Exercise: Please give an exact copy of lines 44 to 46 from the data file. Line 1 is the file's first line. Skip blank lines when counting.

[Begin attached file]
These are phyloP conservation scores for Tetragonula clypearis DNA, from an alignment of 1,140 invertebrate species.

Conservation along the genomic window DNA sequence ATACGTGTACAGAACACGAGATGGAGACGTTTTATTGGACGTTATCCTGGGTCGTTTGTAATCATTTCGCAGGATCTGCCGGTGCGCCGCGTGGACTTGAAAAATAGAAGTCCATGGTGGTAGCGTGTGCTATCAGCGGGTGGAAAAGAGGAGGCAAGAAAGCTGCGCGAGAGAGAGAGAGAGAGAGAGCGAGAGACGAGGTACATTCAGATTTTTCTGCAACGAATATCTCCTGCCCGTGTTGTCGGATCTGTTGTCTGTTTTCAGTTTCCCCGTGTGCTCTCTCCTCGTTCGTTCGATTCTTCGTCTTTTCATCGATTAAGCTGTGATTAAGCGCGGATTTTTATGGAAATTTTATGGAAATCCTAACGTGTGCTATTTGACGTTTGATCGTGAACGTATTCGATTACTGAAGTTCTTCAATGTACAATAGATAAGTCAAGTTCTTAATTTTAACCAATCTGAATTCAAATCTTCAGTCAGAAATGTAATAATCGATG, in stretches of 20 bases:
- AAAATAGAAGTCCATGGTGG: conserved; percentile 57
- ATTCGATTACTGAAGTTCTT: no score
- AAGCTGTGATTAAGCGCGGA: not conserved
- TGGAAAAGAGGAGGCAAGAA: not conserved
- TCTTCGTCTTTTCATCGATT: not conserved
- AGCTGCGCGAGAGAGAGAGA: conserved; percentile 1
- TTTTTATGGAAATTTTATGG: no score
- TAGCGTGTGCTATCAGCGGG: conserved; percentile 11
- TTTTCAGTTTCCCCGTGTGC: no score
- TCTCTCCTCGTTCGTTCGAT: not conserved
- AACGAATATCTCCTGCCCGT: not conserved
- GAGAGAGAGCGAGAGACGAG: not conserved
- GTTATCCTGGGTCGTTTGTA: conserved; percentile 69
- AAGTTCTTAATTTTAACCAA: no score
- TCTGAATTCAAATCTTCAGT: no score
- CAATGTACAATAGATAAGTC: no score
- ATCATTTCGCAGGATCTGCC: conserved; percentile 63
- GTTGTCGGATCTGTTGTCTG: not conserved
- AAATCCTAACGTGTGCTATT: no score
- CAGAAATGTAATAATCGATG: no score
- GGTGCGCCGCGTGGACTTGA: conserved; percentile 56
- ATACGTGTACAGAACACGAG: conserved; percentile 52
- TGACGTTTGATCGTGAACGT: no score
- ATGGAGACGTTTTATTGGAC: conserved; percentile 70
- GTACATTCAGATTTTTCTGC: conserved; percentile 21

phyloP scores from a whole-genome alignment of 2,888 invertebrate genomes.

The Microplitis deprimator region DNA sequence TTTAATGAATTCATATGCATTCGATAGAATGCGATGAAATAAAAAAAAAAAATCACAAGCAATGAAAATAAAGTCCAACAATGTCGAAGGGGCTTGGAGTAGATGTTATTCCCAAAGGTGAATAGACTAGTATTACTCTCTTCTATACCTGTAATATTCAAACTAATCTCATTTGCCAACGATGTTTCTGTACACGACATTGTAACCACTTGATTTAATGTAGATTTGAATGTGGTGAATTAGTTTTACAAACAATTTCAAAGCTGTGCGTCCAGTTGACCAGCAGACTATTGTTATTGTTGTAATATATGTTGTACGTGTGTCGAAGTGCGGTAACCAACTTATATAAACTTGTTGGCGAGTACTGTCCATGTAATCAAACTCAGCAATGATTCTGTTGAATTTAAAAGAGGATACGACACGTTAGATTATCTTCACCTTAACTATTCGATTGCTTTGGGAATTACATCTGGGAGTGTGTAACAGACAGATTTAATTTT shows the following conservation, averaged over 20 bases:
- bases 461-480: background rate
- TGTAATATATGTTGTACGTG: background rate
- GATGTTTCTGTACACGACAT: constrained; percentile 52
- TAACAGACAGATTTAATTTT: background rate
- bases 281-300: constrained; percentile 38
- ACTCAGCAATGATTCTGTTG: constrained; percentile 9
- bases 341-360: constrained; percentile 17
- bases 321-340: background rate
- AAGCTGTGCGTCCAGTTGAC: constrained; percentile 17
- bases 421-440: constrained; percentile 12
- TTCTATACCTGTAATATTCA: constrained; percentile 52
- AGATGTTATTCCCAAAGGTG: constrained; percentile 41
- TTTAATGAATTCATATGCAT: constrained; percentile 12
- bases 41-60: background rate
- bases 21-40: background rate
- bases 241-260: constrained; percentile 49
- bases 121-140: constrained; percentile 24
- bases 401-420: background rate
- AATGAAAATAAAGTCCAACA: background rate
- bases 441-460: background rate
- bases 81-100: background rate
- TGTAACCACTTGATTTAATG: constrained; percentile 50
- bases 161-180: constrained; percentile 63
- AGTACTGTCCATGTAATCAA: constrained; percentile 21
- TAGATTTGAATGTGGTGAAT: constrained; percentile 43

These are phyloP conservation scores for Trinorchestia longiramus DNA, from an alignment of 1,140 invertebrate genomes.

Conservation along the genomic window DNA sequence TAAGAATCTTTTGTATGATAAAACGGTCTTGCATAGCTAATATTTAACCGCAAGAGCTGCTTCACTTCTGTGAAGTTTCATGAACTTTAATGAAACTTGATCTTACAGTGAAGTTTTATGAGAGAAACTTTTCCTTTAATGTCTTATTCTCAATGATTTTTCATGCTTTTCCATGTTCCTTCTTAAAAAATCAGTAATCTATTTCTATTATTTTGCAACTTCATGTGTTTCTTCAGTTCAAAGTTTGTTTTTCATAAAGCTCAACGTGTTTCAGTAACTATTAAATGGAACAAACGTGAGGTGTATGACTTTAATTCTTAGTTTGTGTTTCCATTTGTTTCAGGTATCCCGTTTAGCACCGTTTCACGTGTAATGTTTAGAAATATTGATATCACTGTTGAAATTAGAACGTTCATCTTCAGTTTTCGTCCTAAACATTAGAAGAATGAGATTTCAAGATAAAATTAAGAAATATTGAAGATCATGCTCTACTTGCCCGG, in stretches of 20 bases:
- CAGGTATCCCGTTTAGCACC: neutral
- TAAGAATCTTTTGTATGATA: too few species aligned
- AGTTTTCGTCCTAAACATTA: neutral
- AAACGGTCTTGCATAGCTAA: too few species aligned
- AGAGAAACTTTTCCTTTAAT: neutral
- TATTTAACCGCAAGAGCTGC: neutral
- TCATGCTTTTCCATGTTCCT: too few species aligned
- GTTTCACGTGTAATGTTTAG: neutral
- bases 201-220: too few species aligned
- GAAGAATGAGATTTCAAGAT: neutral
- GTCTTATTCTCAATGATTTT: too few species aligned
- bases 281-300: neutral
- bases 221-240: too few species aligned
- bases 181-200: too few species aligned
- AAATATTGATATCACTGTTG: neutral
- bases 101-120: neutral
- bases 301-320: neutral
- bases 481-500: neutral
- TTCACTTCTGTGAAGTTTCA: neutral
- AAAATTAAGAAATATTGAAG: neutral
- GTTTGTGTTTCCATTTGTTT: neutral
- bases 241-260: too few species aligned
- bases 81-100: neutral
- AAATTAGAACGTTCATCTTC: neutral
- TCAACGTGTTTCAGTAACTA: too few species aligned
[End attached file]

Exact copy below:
- bases 21-40: background rate
- bases 241-260: constrained; percentile 49
- bases 121-140: constrained; percentile 24